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had for the border. uk tells afghans trying to flee. and of course, that is not an easy option in and of itself. ~ . , ,., ., , itself. we have seen so many powerful _ itself. we have seen so many powerful images _ itself. we have seen so many powerful images over - itself. we have seen so many powerful images over the - itself. we have seen so many| powerful images over the past itself. we have seen so many - powerful images over the past few days and _ powerful images over the past few days and small children waiting in that sewage and a lot of people, some _ that sewage and a lot of people, some people trying to climb over the walls and _ some people trying to climb over the walls and try to push back down again— walls and try to push back down again by— walls and try to push back down again by the military and children catching — again by the military and children catching boys. this message will be difficult _ catching boys. this message will be difficult to _ catching boys. this message will be difficult to get through to people and how— difficult to get through to people and how they know not to crowd around — and how they know not to crowd around the _ and how they know not to crowd around the airports and are they going _ around the airports and are they going to — around the airports and are they going to know to head for the board is processing centres that could take them there. will be difficult to get— take them there. will be difficult to get that message through to people — to get that message through to people whojust want to get that message through to people who just want to escape. and you know. _ people who just want to escape. and you know, the deadline is coming quickly— you know, the deadline is coming quickly when troops are going to be withdrawing and apparently tomorrow is the last— withdrawing and apparently tomorrow is the last day when people can get on a plane — is the last day when people can get on a plane. i think we're going to
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see a— on a plane. i think we're going to see a lot — on a plane. i think we're going to see a lot of— on a plane. i think we're going to see a lot of chaotic scenes of the next _ see a lot of chaotic scenes of the next few — see a lot of chaotic scenes of the next few days. see a lot of chaotic scenes of the next few deve— see a lot of chaotic scenes of the next few days. the chaos that we have seen _ next few days. the chaos that we have seen so _ next few days. the chaos that we have seen so far _ next few days. the chaos that we have seen so far may _ next few days. the chaos that we have seen so far may well- next few days. the chaos that we have seen so far may well not. next few days. the chaos that we have seen so far may well not be| have seen so far may well not be much compared to what actually happens and the final few hours and dove has to be a worry down in westminster. taste dove has to be a worry down in westminster.— dove has to be a worry down in westminster. ~ ., westminster. we saw on saturday. several peeple _ westminster. we saw on saturday. several people killed _ westminster. we saw on saturday. several people killed outside - westminster. we saw on saturday. several people killed outside of. westminster. we saw on saturday. | several people killed outside of the processing centre and people think it may be the last chance to go, there are concerns that this going to be panicked at the airport. i think that's partly why you see him getting his message out there. but there are possible alternatives and that they want people to think about, whether possibly going through the land borders rather than the airport. large numbers of people there, but the people absolutely desperate. there are some on the news earlier saying that they should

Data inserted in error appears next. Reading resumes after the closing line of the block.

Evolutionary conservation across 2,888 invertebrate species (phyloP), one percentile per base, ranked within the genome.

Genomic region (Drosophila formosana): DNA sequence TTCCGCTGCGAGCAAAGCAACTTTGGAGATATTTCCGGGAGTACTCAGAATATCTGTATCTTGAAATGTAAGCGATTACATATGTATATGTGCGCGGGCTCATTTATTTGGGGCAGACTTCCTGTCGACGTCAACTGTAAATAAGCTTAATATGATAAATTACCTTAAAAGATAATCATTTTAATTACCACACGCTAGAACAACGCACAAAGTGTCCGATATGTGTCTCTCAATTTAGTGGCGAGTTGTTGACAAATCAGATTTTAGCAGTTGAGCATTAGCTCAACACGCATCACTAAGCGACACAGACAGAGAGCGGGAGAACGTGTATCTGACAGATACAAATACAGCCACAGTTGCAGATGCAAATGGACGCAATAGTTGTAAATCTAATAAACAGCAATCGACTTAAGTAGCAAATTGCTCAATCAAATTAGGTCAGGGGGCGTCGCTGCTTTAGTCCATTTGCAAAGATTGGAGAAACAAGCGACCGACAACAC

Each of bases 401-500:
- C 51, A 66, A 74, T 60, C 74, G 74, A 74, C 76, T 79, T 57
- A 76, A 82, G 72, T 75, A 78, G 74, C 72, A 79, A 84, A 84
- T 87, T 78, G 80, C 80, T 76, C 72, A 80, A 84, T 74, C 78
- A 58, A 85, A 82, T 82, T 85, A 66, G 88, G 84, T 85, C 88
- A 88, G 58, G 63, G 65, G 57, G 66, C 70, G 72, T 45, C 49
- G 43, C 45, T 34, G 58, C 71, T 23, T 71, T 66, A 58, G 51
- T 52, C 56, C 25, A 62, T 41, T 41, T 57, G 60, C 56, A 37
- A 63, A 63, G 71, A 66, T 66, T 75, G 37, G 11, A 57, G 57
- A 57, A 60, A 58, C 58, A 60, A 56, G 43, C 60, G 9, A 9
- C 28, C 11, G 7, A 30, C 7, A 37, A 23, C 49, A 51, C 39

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either lead us through shooters and that people are absolutely desperate remembers those horrific scenes from last week of those military planes taking off of of people holding onto the wheels and ijust taking off of of people holding onto the wheels and i just think that for people to think that that is their best option, it's a shows the sheer desperation that people want to get out of afghanistan. find desperation that people want to get out of afghanistan.— desperation that people want to get out of afghanistan. and the guardian have some of — out of afghanistan. and the guardian have some of the _ out of afghanistan. and the guardian have some of the numbers _ out of afghanistan. and the guardian have some of the numbers on - out of afghanistan. and the guardian have some of the numbers on all- out of afghanistan. and the guardian have some of the numbers on all of. have some of the numbers on all of this and what you are talking about that we have been covering throughout the day today. more than 80,000 people have been airlifted by western forces that is with the us was saying. planes taking off almost every half an hour from was saying. planes taking off almost every half an hourfrom kabul airport. and lots of people coming out and praising whatever the rights and wrongs of the policy decision, but praising the people on the ground, the boots on the ground actually carrying out this logistical exercise. let us continue the theme of numbers